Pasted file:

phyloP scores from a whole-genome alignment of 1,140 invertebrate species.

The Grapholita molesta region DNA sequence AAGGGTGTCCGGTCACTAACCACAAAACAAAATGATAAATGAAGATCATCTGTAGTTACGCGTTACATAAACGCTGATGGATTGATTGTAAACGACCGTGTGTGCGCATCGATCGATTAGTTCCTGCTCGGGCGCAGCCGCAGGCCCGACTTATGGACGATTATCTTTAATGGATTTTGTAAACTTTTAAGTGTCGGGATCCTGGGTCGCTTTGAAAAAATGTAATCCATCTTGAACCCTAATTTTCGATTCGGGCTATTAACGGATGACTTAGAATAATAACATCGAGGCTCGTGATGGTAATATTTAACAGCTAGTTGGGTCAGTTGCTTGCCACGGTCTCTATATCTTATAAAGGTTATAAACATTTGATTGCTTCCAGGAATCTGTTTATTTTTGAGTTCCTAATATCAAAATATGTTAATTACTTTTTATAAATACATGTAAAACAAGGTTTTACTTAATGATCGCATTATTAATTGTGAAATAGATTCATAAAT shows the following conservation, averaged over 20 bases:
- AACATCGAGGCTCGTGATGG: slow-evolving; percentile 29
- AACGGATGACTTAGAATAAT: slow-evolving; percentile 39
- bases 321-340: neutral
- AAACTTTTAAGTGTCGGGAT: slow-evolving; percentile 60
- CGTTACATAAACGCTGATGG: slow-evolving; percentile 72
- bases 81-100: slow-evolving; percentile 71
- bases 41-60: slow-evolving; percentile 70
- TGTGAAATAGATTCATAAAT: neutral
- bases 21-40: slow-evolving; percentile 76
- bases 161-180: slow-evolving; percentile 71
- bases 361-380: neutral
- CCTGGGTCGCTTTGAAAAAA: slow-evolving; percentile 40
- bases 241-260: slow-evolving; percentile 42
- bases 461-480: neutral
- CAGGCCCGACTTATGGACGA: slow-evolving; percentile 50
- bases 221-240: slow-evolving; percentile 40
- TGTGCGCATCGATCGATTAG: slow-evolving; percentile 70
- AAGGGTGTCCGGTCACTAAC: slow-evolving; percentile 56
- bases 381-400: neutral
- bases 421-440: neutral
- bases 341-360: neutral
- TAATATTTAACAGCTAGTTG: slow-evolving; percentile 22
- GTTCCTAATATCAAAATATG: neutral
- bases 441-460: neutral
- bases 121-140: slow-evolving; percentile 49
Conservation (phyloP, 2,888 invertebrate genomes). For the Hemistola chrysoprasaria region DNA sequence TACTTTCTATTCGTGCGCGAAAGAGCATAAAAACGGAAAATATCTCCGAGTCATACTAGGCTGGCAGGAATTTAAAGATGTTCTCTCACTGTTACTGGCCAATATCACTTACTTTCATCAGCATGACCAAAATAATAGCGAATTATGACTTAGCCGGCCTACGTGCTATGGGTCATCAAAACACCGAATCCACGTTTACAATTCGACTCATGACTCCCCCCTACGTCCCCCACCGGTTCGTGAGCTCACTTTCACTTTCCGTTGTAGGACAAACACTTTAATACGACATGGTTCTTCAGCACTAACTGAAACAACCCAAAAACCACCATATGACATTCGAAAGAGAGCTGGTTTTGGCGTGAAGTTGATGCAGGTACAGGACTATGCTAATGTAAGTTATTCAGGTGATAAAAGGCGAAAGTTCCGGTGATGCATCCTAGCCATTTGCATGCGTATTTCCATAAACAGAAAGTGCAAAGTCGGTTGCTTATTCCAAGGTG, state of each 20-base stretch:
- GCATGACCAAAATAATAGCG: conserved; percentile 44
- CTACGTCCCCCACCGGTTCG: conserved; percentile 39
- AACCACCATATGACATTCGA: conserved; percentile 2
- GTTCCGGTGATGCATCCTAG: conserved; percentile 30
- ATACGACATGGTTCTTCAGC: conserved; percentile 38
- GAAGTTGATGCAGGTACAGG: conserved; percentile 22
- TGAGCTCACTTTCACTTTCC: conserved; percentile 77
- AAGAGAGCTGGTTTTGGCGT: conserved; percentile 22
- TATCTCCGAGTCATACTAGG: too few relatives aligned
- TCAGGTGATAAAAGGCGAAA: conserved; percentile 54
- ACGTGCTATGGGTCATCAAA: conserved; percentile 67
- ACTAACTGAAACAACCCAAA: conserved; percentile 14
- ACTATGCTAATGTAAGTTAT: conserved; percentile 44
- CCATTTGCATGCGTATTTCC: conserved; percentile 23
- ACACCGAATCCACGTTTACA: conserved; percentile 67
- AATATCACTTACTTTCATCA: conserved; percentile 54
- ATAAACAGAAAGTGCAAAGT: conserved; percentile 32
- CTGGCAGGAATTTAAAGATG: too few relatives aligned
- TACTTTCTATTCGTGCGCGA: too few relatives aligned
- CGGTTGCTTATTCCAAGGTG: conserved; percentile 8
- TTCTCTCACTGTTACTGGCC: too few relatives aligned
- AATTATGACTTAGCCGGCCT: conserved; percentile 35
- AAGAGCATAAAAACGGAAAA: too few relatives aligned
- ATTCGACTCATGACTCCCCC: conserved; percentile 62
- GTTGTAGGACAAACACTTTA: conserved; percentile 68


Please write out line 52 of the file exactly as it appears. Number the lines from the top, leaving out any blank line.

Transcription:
- ATTCGACTCATGACTCCCCC: conserved; percentile 62